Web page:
(Note: As discussed frequently on this website, the re-use of "disposable" bottles of almost all types was common up until the early 20th century; food bottles were likely no different and were frequently re-used.) Canning jars likely warrant a separate typology page (as has been suggested by some reviewers) but have been addressed here for simplicity since they are a category within the broad group of "food" bottles though often treated separately by many authors.
In addition, these typing pages can only scratch the surface of the diversity of any group - including canning jars.
The organization of this typology page is based on a mix of shape, dominant design, contents, and/or closure type - often within the same category.
Some other types - like milk bottles - naturally fall out into their own category.
In short, there are many ways to divide and classify the universe of "food" bottles (also called "culinary" bottles by some authors) and the author makes no claim that his way is necessarily better than those used by other authors (Munsey 1970; Switzer 1974).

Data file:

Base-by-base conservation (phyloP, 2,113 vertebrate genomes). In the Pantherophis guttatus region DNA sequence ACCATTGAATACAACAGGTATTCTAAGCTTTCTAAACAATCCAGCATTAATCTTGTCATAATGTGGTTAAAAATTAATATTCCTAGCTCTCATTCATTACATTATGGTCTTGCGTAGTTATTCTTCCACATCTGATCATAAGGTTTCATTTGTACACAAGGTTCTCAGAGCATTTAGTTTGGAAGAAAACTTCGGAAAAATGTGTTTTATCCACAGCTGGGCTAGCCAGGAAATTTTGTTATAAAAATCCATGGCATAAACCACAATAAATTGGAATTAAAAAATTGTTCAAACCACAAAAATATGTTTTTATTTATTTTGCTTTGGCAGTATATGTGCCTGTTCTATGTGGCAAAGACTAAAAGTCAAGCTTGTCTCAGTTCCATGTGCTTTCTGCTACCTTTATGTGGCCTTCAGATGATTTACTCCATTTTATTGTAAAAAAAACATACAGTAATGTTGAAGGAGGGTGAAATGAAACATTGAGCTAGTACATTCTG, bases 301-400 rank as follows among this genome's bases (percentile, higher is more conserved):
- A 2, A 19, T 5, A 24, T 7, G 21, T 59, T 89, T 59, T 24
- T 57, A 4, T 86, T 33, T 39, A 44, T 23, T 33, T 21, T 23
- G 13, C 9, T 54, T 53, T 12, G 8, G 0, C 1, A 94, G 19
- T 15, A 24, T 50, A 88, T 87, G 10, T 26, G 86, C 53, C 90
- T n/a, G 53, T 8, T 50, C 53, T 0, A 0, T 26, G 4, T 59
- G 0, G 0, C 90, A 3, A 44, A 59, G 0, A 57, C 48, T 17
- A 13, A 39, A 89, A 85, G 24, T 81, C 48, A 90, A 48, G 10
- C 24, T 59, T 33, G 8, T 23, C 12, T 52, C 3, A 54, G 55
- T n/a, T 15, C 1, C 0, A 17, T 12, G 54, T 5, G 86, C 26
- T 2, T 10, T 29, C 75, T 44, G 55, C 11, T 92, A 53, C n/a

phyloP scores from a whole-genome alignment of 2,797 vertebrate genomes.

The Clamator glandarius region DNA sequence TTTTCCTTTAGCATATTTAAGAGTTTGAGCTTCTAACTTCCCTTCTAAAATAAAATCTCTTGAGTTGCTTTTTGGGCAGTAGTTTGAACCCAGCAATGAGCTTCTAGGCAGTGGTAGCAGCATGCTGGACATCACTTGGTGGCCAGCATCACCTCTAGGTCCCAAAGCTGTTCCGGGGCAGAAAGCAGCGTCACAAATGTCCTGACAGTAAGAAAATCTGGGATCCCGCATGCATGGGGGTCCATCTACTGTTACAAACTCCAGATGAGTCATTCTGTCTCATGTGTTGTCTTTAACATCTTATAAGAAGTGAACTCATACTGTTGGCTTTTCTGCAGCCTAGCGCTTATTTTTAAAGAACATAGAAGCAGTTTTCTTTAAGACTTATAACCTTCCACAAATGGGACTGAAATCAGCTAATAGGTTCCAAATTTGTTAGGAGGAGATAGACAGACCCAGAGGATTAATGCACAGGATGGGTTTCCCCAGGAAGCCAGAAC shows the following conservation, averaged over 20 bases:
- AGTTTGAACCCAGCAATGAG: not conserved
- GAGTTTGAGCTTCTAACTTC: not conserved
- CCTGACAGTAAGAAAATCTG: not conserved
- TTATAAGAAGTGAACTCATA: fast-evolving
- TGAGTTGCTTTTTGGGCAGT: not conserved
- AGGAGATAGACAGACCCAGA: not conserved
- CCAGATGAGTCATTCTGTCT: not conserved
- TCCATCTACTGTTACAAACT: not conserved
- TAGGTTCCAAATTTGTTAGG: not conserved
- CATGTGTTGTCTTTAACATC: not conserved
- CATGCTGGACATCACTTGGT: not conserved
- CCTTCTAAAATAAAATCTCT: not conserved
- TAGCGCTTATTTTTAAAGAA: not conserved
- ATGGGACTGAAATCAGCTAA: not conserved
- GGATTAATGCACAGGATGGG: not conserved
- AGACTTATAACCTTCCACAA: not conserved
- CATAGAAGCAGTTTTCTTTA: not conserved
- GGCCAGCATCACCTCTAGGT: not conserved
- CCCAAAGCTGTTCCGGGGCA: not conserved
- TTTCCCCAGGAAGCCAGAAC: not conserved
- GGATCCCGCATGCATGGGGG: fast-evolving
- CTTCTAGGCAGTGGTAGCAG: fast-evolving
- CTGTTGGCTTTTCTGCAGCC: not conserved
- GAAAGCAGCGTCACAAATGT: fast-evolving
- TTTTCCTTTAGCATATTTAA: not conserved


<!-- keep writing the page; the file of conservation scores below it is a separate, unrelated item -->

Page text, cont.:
Contrary to most other food bottle categories, canning jars have indeed received significant attention from researchers.
The incredible variation in jar brands, and in particular, the hundreds of different closure types, has piqued the interest of collectors and researchers for decades and inspired many authors to approach this category with zeal and research depth (Toulouse 1969; Creswick & Rodrigues 1969; Roller 1983; Creswick 1987; others).
For instance, the first category - "Sauces & Condiments" - has sub-categories based on a design theme ("Gothic", "Club"), shape ("Ribbed"), contents (Ketchup/Catsup), or a combination of two like design and contents ("Barrel Mustard").